Best economic documentaries
In times of social distancing, movies and streaming series are especially popular. You can find the documentation for the business topic here
flow can be formed. While many people are staying within their four walls to protect themselves from infection with the Coronavirus, it is also a welcome pastime for many. These are some of the best budget movies and documentaries on Netflix and Amazon. Disney+ also has something to contribute.
#1 “Dirty Money”, Netflix
Alex Gibney is the hard truth guy in Hollywood. In “Enron: The Smartest Guys in the Room” (2005) he showed how one of the largest bankruptcies in US history could occur. Gibney won an Oscar for his documentary Taxi to the Dark Side (2007) about US torture practices in the Afghan war. In the Netflix series “Dirty Money” he produced, he now exposes the greed of major corporations for profit and corruption. The first season was about the Volkswagen diesel scandal or the questionable business practices of Donald Trump.
US President’s son-in-law and advisor Jared Kushner is the anti-hero of the second season, which has been available on Netflix since March 11. Terrible conditions are said to reign at his rental properties, according to the “Slumlord Millionaire” episode description. Other topics include Wells Fargo and the dirty gold trade.
#2 “Fyre: The Greatest Party That Never”, Netflix
Fyre premiered on Netflix on January 18, 2019 and is already a classic among documentaries. Because this story is so crazy that it really had to be invented. But the start-up obsession and fun principle of Instagram made that possible. Fyre was supposed to be Coachella on steroids. Organizers have promised Billy MacFarland and rapper Ja Roll a luxury music festival on a private island. Models such as Kendall Jenner and Bella Hadid have been hired as advertising figures.
Influencers and wealthy guests expected glamor in the style of “The Great Gatsby.” They’ve got Lord of the Flies. Because nothing on the site is prepared for the mass attack. For all the glee on the couch, Emmy-nominated director Chris Smith’s documentary is a valuable reminder not to let go of common sense amid all the glamor on Instagram.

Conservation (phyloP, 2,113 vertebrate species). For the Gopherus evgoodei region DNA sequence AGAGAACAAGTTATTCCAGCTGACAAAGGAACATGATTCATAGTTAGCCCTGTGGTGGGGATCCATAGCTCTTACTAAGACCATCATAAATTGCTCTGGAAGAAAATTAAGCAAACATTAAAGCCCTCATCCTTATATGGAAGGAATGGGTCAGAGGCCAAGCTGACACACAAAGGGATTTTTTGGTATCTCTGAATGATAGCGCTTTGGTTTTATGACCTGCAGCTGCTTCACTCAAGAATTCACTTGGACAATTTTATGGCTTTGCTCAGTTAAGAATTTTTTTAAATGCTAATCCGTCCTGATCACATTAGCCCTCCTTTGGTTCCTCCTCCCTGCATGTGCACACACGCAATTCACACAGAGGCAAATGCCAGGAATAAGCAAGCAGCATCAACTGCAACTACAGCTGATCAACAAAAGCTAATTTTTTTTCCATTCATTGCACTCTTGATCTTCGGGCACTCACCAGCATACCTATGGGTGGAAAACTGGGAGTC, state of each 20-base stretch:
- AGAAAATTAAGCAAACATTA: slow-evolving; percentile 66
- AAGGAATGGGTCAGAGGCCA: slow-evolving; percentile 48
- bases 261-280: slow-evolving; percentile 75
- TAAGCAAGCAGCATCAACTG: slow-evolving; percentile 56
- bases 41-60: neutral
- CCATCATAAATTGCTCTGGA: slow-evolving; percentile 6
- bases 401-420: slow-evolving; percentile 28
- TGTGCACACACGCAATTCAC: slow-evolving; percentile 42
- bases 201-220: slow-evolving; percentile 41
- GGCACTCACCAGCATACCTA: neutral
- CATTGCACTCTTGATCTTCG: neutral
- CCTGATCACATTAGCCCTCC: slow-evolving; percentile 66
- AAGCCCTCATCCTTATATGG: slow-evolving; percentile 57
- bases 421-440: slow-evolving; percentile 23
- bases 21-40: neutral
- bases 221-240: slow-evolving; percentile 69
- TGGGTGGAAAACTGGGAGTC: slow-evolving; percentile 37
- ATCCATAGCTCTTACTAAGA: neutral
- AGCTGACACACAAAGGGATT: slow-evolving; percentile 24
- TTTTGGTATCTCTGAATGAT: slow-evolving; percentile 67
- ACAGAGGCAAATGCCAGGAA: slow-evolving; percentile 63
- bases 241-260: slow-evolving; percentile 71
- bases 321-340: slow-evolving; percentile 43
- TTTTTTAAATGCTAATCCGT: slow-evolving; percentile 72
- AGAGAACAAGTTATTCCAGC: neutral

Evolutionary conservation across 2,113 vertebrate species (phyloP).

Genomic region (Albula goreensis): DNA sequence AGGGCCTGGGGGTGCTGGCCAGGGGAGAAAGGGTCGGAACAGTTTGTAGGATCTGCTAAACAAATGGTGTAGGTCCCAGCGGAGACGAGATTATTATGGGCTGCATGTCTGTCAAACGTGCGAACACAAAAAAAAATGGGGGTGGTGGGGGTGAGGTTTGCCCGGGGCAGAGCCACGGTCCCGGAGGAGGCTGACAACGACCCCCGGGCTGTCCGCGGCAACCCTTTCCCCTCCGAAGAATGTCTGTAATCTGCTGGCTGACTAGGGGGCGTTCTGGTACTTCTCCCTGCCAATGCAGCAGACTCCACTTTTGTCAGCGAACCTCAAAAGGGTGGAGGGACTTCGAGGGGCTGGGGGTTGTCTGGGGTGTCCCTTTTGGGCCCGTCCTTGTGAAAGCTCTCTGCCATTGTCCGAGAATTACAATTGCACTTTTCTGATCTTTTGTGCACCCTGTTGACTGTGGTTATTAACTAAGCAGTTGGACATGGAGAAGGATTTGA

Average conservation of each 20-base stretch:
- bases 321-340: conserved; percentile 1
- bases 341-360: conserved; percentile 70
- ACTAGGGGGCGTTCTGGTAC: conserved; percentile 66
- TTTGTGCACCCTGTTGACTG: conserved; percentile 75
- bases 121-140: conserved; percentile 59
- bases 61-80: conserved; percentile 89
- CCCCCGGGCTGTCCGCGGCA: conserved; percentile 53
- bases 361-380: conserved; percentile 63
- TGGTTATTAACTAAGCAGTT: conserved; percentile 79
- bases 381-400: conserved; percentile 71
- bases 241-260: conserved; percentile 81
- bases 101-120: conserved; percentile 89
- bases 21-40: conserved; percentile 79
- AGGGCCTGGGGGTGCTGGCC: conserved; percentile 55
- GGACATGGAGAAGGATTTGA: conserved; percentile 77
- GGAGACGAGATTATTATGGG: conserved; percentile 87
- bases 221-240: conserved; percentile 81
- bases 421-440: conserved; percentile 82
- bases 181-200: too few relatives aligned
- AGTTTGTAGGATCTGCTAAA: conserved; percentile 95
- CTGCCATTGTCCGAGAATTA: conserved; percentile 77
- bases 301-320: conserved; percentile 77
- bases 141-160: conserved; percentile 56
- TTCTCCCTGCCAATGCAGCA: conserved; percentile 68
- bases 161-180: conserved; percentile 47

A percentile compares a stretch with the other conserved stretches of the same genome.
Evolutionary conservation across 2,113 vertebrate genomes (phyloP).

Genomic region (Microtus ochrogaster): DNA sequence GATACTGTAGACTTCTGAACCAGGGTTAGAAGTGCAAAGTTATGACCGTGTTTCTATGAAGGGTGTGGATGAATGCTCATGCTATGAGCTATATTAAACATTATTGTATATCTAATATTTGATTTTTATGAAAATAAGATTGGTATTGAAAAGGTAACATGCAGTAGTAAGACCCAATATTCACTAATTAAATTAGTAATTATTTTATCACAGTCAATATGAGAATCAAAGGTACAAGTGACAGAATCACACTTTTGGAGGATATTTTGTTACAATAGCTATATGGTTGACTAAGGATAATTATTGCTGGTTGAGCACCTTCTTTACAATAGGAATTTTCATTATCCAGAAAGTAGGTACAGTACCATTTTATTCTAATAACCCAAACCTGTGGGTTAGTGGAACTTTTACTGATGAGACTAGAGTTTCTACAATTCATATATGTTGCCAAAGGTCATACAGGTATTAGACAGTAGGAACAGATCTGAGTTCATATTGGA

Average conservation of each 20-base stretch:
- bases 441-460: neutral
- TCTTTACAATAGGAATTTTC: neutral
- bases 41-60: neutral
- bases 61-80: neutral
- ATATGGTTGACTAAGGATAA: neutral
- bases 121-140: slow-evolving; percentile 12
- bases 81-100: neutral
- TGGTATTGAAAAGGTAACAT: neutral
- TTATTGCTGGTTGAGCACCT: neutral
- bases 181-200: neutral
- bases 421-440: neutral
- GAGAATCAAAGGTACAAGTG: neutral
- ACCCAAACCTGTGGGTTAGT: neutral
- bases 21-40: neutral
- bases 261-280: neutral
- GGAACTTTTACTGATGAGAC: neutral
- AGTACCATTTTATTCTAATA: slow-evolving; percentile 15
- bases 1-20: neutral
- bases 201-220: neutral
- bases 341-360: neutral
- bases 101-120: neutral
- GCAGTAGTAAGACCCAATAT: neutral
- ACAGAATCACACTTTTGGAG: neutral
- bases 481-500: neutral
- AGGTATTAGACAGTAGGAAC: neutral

#3 “The Thirteenth”, Netflix
The legacy of slavery continues to shape the economic system of the United States today. And not just there. Economic mechanisms were developed and revised on the cotton plantations of the southern states, which are still used today in bookkeeping and in the credit system. The savage oppression of the people also laid the foundation for the economic progress of the former Crown Colony.
Social inequality persists to this day. Privately run prisons in the United States are disproportionately populated by African Americans, making their owners filthy rich. Director Ava DuVernay (“Selma”) explores the legacy of slavery in America today in her 13th Academy Award-nominated documentary.
#4 “Save Capitalism!” , Netflix
Robert Reich was Secretary of Labor under US President Bill Clinton. In his book Save Capitalism! The economist warned in 2015: to everyone, not to the one per cent: capitalism will destroy itself if it depends on the profits of the few. Director Jacob Kornbluth investigates why the gap between the rich and poor is widening in the United States, how this threatens democracy and how citizens can defend themselves.
#5 “Inside Job”, Amazon Prime Video (paid)
Amazon Prime customers also have to pay for these documents. But if you missed out on the 2011 Academy Award winner, that’s money well spent. In the original Inside Job, Matt Damon as narrator leads the true story of the 2008 financial crisis. Director Charles Ferguson explains in broad terms how the bubble emerged in the real estate market – and why the global economy has not been immune to a repeat.
#6 “Goldman Sachs – A Bank That Runs the World,” Amazon Prime Video
Can capitalism still be saved? The documentary Goldman Sachs – A Bank That Runs the World raises this question. His thesis: In recent years, the US investment bank has become a symbol of excessive and rampant speculation in the financial sector, which, thanks to its political connections, has been saved from a well-deserved end. “Goldman Sachs is more than a bank. It is an invisible empire with a fortune of 700 billion euros which is twice the budget of the French state. The French documentary was shown to Arte at the time.
#7 Star Wars: Episode 1 – The Phantom Menace, Disney+
Speaking of Empire: Back in 1999, fans wondered if George Lucas was serious about tariff wars when he said “Star Wars.” Many viewers were disturbed by parliamentary debates on intergalactic trade when the popular science fiction epic returned. However, in retrospect, The Washington Post recognized the current troubling similarities. In 2018, the newspaper concluded, “Star Wars 1 is actually about President Trump.”
Those who finished the first trilogy chronologically can still devote themselves to the dark events of the Trade Federation in the “Star Wars: The Clone Wars” series on the new streaming service. Or puzzle with other fans in the face of the new “Star Wars” movies, how an empire that doesn’t collect taxes can build Death Stars.